> >by 7mA, some newer models use 110mAh buttons charged
> >at 5mAh.
>
> Had another thought on that one.
> The TVs only have to get past the 90 day(?) warranty, and it wasn't
> critical if they did loose settings.
> In my app, we warranted for a year, more with "special" customers, and the
> nicad held not only the application program, but also stored transactions
> (AKA money)  A bit upsetting to loose. Figure 3-10 transactions at $50-$200
> each? Mr Merchant tends to get upset when this goes "poof".
>
> The battery manufacturer may have specific advise on this, which I'd be
> disposed to follow.


David, I wish to apologise, on re-reading my
post it sounded arrogant. I didn't mean that.
Just meant to imply that i'd prefer to trust
Philips designers and the track record of their
design that i'd witnessed rather than official
self-discharge rates or Asian datasheets. :o)

The TV's I mentioned trickled the NiCds at
about 4% of their rated capacity. In fairness
these sets are mostly left in standby, which
keep charging turned on. The NiCds generally
last 5 to 8 years, or that's when I replace
them. Pretty good really.

If you were mentioning 30mAh capacity NiCds
I have never seen them this small, and your
1% charge rate might be perfect. I was assuming
the post in question was referring to the "typical"
3-cell backup batteries as used in cordless
phones and other backup apps, typically about
110mAh size. Most times when you need a smaller
capacity than that it's best to use a 3v lithium
cell that doesn't need recharging and lasts for
5 years anyway.
-Roman

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2001\05\07@082002 by Alexandre Domingos F. Souza

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>Had another thought on that one.
>The TVs only have to get past the 90 day(?) warranty, and it wasn't
>critical if they did loose settings.
>In my app, we warranted for a year, more with "special" customers, and the
>nicad held not only the application program, but also stored transactions
>(AKA money)  A bit upsetting to loose. Figure 3-10 transactions at $50-$200
>each? Mr Merchant tends to get upset when this goes "poof".

       10 transactions / day = 3650 transactions / year = 36.500 transactions / 10 years

       Why not use an EEPROM instead? No battery, no nasty chemicals, smaller board, etc?!?

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2001\05\07@082007 by Alexandre Domingos F. Souza

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>If you were mentioning 30mAh capacity NiCds
>I have never seen them this small, and your
>1% charge rate might be perfect. I was assuming

       It's common in videogame machines (comercial ones) to store settings and high scores. It looks like a small cap.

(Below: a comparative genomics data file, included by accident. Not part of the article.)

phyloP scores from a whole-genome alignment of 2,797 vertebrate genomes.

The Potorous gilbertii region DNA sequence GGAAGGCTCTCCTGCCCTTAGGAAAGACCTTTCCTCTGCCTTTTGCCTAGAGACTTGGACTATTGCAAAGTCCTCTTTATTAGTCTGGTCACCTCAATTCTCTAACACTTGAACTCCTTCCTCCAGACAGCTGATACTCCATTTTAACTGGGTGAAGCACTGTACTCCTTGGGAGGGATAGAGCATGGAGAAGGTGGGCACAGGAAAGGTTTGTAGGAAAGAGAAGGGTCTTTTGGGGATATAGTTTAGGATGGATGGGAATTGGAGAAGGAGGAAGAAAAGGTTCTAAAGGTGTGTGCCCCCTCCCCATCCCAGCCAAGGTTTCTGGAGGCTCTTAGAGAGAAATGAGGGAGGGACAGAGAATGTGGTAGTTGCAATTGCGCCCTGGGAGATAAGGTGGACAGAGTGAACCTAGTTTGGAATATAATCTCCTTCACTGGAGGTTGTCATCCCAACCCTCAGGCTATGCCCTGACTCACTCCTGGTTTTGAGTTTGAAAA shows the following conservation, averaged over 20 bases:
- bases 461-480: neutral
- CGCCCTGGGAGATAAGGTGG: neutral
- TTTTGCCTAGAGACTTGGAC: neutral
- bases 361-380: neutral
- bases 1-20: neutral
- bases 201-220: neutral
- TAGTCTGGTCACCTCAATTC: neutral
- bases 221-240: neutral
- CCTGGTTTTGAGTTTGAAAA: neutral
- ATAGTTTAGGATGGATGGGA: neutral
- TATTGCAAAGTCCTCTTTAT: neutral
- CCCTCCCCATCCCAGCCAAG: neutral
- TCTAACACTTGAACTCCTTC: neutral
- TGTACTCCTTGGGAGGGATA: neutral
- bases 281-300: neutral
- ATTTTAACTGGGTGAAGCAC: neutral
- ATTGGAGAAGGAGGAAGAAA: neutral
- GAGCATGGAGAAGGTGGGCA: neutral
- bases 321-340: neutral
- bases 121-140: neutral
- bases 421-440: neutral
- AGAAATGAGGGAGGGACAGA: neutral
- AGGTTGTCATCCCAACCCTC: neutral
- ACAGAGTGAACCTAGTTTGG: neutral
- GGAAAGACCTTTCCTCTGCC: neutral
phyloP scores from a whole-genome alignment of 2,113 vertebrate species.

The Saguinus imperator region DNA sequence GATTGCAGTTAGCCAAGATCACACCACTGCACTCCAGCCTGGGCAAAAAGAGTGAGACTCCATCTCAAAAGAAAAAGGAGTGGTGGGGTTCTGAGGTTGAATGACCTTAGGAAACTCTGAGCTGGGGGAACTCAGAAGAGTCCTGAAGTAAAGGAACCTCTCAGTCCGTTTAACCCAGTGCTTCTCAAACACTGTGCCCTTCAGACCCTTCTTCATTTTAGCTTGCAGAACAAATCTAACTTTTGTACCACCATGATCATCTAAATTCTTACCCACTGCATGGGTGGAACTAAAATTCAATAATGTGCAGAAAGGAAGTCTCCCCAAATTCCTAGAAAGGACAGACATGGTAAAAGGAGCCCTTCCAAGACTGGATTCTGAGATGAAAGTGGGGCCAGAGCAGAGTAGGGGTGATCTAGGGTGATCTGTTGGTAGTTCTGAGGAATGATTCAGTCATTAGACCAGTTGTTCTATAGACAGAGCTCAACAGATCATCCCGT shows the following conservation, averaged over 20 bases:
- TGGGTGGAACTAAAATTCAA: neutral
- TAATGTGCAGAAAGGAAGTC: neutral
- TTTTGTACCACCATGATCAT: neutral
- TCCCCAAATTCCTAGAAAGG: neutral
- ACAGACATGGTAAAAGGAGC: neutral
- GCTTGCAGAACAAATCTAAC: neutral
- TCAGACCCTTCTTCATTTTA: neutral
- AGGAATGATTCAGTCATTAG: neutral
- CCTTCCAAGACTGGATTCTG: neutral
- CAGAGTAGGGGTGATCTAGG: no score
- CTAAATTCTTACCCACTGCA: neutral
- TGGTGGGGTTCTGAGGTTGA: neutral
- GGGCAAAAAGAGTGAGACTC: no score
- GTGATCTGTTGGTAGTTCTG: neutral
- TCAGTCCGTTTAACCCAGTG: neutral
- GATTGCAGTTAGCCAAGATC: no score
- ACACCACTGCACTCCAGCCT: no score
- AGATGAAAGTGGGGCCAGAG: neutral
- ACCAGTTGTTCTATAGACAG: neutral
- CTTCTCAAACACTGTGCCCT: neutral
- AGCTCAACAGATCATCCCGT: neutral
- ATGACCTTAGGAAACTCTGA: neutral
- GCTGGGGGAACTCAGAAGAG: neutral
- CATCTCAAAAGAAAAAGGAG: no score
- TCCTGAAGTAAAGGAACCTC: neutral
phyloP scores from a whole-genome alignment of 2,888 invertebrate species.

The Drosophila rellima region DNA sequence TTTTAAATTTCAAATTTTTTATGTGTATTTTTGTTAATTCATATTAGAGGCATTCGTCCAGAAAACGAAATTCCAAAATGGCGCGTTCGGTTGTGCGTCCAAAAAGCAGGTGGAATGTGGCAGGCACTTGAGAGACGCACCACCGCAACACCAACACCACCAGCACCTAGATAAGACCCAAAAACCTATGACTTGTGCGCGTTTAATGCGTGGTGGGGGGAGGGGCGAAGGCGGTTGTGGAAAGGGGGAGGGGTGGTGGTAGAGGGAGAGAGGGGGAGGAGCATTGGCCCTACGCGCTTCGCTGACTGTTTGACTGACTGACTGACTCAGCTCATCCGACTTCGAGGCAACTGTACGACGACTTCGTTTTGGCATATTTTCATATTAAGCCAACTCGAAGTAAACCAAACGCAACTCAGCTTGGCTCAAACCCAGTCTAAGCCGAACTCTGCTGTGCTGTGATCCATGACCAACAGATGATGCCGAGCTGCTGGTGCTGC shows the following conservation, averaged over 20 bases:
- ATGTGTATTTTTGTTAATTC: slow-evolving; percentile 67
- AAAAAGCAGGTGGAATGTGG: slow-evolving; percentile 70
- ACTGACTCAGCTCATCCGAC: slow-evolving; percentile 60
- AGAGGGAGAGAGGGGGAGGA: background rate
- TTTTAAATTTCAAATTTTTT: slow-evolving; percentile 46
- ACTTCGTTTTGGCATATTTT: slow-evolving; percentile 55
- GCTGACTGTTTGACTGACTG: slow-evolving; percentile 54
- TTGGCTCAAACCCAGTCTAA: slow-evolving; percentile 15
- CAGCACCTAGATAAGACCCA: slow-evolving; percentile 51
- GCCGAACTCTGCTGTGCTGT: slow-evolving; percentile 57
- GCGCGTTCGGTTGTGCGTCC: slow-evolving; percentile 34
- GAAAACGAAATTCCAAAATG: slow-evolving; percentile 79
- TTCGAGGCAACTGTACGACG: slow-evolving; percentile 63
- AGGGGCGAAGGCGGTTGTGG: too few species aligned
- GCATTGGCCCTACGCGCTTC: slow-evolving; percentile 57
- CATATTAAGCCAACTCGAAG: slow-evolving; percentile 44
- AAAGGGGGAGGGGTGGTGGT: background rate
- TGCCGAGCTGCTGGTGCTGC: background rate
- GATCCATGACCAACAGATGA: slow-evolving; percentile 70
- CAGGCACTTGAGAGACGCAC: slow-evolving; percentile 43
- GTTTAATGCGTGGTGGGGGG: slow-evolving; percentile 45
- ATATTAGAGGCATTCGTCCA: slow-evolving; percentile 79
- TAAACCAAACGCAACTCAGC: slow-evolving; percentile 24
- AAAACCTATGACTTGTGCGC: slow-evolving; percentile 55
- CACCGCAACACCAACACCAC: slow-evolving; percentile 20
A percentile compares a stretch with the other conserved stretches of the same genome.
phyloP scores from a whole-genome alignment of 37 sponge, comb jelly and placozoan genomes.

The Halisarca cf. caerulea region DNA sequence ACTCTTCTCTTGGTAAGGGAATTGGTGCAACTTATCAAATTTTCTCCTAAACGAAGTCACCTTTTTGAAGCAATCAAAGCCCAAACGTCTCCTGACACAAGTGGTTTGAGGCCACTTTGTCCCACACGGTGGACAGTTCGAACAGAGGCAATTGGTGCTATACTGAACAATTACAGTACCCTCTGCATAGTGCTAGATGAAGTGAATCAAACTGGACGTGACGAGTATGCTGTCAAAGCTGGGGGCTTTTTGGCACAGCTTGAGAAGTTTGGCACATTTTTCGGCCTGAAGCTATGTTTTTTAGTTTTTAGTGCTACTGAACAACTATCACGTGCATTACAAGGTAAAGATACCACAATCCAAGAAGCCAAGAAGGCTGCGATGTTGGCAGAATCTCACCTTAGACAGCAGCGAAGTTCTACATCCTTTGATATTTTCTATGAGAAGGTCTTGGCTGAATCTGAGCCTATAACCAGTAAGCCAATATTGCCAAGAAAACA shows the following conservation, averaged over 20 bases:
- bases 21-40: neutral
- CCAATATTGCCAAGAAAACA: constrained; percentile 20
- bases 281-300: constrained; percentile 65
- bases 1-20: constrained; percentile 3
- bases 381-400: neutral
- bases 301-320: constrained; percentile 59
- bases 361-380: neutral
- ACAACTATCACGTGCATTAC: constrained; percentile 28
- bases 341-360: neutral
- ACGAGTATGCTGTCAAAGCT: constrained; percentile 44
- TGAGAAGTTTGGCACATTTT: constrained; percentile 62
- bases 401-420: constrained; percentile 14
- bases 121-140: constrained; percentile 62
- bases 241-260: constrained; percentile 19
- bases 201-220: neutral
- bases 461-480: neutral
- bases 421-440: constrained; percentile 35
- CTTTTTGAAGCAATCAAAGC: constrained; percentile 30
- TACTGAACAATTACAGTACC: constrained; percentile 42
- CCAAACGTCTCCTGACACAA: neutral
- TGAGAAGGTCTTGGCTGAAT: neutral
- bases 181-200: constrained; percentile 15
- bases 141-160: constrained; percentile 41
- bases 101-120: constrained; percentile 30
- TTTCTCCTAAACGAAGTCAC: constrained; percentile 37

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2001\05\07@093001 by David VanHorn

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At 09:23 AM 5/7/01 -0300, Alexandre Domingos F. Souza wrote:
> >Had another thought on that one.
> >The TVs only have to get past the 90 day(?) warranty, and it wasn't
> >critical if they did loose settings.
> >In my app, we warranted for a year, more with "special" customers, and the
> >nicad held not only the application program, but also stored transactions
> >(AKA money)  A bit upsetting to loose. Figure 3-10 transactions at $50-$200
> >each? Mr Merchant tends to get upset when this goes "poof".
>
>         10 transactions / day = 3650 transactions / year = 36.500
> transactions / 10 years
>
>         Why not use an EEPROM instead? No battery, no nasty chemicals,
> smaller board, etc?!?

At that point in time, they were available but VERY expensive, and with
very limited lifetime.
SRAM was a much more cost-effective solution.

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2001\05\07@121753 by Bill Westfield

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I think we used to use NiCd backed static ram, complete with fancy (dallas)
charge controllers and triple redundancy (three sets of three cells.)  I'm
not sure we ever had good reasons - that was what as on a card we had been
buying "in the really old days", and when we incorporated the same function
onto our own card, we apparently copied elements of the design.  Still, I
think the NiCds were a major source of failures...

In more recent designs, we're pretty much exclusively converted to lithium
backed-up memory (and occasionally EEPROM or Flash; but NO MORE NiCds),
either packaged as "Non volatile RAM" or separate parts ala PC config ram.
Since these are "mostly on" devices anyway, the shelf life of the lithium
batteries seems to be the limitting factor, and its a pretty special NiCd
design that'll work for the 5-10 years that a generic 2032 lithium coin cell
will do with "no fuss" and very little effort expended toward design.

BillW